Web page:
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"DO YOU WANT TO LIVE IN CHAINS?"

Today, our fifth day of waiting for a Libby verdict, provided an unexpected opportunity to see Judge Reggie Walton, who has presided over this high profile trial with poise, show a far more passionate side. 

While the jury is down the hall working, the judge caught up on other cases. 

A series of young men came before him for repeat appearances and various criminal offenses. The judge was quite proper as he reviewed each man's new reason for being in court. But when that business was done, he addressed them personally with a fire that resonated deep belief and personal experience. Judge Walton is African-American and so were the young men in trouble.


Judge Walton raised his voice like an angry father. He thundered, "I get sick and tired of putting young black people in chains. When I go visit prisons, all I see is us." He delivered a powerful dose of history, telling them there was a time when "black people were held in chains and had no choice." He asked the men, "Do you want to live in chains?" and added, "I guess you like to be in bondage. I can't leave you on the street."

He sternly lectured another that if he keeps "breaking bad" his own life would be at risk from "another criminal." He scolded one 20-something man that he could turn his life around and find work: "Somebody who really wants to work can get a job.  Maybe not a good job, but a job. And then move up from there." The judge revealed both deep frustration and what surely looked like true concern.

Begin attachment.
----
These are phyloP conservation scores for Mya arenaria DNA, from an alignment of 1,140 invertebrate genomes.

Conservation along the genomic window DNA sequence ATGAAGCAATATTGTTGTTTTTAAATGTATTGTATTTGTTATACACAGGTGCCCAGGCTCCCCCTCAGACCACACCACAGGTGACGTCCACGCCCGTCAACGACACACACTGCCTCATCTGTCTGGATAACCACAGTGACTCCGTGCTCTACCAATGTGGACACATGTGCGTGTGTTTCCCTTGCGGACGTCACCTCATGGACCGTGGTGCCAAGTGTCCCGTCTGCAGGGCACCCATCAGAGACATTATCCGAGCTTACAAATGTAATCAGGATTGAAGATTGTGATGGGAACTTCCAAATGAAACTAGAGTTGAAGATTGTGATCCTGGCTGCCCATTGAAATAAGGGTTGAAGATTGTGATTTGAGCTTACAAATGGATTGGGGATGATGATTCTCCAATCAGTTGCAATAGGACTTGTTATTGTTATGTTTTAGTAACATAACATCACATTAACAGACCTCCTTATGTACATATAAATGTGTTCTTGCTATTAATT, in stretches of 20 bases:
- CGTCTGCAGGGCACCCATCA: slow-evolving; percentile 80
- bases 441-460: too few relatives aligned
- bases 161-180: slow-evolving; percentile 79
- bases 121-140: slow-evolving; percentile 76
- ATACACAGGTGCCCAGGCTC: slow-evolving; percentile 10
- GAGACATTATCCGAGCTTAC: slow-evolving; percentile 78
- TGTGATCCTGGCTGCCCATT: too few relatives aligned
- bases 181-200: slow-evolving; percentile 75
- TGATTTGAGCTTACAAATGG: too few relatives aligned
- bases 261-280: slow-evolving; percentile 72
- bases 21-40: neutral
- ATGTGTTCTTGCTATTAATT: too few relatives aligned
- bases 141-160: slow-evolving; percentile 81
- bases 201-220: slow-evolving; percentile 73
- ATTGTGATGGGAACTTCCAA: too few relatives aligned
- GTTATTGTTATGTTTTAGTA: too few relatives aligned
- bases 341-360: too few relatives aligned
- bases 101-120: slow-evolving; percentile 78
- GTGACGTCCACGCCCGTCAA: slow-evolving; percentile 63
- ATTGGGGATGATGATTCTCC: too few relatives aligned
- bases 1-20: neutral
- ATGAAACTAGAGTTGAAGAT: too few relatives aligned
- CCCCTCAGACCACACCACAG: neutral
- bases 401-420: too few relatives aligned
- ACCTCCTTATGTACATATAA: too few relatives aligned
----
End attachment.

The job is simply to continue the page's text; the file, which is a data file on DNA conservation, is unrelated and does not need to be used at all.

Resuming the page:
His words reflected something personal. His own path had been rocky. He has said publicly that he was arrested three times in his youth growing up in a tough neighborhood near Pittsburgh. Many of his pals from those days were either jailed or dead. 

Judge Walton evolved from a star school athlete to a committed student. He worked his way through law school and ultimately became a Reagan appointee to the federal bench. There's much more to his bio, of course, but the essence of his hard earned achievement was vividly on the record today. It was meaningful. This part of Judge Walton had not been so evident during weeks of the Libby trial, when much power and privilege moved through his courtroom. He must be wondering if any of those young men were listening.